While obviously, as a girl who hung around the art crowd in high school, I'll admit that it was awful hard to tell whether or not a new guy friend was interested in me or the guy sitting next to me but when it comes to 10 Things, every single one of the male characters aside from Patrick give off the same air of sexual confusion. Whether it's the football quarterback obsessive dream to become a runway model complete with a fragrance line or Cameron's addiction to Project Runway, it's no wonder that even the street smart Kat gets confused, sizing up a stranger with the wild line of, “not that you're not a guy; you could be a butch lesbian or a transgendered male," along with the fact that aside from Patrick and Kat, the romantic plots just don't work at all.
Obviously, all subplots are valid, fascinating and would no doubt make for a great, timely show since tolerance and diversity is always important onscreen. But sadly in this case, there is nothing remotely authentic about any of the straight (or possibly gay characters) on 10 Things I Hate About You.
Again, despite the fact that a majority of the male characters crash and burn right on the page, there's nothing at all you'll Hate About the unconventional program. For, quite the contrary, along with a wonderful turn by our new capable lead actress, the best Thing about Covington's creation is it's ingenious dialogue that references everything from pop culture to politics for a purpose and a dare-you-to-think approach rather than the clunky subtlety-is-for-suckers routine of Diablo Cody.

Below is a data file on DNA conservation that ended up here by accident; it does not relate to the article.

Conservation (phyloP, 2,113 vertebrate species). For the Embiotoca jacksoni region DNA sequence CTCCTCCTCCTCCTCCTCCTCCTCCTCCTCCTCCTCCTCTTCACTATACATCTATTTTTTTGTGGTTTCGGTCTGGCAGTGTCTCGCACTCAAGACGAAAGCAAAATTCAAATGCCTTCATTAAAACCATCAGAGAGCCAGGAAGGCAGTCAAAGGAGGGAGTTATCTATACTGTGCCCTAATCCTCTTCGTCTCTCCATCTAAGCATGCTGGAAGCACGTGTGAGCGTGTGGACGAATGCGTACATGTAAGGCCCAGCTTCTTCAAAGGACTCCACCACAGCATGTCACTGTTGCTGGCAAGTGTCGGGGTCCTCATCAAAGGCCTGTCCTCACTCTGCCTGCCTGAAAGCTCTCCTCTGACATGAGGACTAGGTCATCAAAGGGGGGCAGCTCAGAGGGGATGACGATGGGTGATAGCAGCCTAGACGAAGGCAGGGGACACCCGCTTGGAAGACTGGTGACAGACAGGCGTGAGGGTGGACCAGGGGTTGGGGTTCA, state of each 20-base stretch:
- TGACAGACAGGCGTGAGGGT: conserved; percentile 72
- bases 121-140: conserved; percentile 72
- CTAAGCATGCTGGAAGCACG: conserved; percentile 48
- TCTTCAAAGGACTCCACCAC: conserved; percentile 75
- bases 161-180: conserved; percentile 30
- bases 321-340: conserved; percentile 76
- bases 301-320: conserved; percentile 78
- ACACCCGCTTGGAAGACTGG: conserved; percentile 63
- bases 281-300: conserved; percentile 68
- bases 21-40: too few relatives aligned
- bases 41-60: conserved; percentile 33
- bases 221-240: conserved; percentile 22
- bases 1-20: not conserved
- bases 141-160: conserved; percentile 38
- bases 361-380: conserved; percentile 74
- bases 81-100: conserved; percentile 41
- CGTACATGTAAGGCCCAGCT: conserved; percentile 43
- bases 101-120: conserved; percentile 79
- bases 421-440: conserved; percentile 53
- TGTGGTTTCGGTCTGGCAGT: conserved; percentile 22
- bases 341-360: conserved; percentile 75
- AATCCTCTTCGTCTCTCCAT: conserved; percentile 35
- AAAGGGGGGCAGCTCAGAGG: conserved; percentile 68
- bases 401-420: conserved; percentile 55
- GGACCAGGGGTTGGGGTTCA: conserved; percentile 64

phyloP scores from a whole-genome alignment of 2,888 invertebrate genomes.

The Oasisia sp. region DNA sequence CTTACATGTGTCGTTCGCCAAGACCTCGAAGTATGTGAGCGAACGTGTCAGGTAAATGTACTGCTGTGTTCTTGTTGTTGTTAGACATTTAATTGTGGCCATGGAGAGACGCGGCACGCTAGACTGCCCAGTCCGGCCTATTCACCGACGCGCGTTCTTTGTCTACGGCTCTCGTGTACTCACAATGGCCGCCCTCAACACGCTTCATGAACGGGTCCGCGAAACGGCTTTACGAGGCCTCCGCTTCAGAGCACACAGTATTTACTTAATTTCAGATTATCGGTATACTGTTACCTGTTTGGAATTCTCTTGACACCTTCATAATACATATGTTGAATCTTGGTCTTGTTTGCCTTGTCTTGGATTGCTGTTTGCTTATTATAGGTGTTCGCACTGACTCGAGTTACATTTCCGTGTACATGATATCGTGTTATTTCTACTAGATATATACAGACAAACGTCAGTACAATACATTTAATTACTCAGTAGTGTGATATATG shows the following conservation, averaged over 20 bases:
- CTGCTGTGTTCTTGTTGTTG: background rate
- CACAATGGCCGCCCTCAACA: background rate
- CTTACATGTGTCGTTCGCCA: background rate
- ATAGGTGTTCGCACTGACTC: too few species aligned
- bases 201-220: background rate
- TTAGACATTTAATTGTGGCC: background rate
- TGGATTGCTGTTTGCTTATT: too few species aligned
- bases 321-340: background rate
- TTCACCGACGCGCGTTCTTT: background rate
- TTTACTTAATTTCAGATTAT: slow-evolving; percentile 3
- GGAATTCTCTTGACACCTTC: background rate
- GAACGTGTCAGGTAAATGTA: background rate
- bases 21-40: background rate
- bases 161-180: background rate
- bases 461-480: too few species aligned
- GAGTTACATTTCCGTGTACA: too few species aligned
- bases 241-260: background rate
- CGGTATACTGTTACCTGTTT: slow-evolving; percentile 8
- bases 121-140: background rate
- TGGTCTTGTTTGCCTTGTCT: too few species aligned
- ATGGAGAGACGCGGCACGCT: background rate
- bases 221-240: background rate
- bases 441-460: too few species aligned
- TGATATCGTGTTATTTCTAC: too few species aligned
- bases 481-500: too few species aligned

An uneven but fresh and brightly colored tween confection, often 10 Things manages to dazzle with the interplay between Kat and her father as they fire off Aaron Sorkin level screwball banter at His Girl Friday speed, challenging us to catch all the references a la Cody and Gilmore scribe Amy Sherman-Palladino. Unfortunately, as a series, it doesn't compel nearly as much as 2009's other ABC Family freshman creation Make It or Break It, which Disney introduces you to via the pilot included in this two disc set. Yet, from a writer's standpoint, it's safe to say that you'll wish there were more than just a few Things to love about 10 Things I Hate About You as a series rather than the cleverly witty film.
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FTC Disclosure: Per standard professional practice, I received a review copy of this title in order to evaluate it for my readers, which had no impact whatsoever on whether or not it received a favorable or unfavorable critique.
Labels: TV on DVD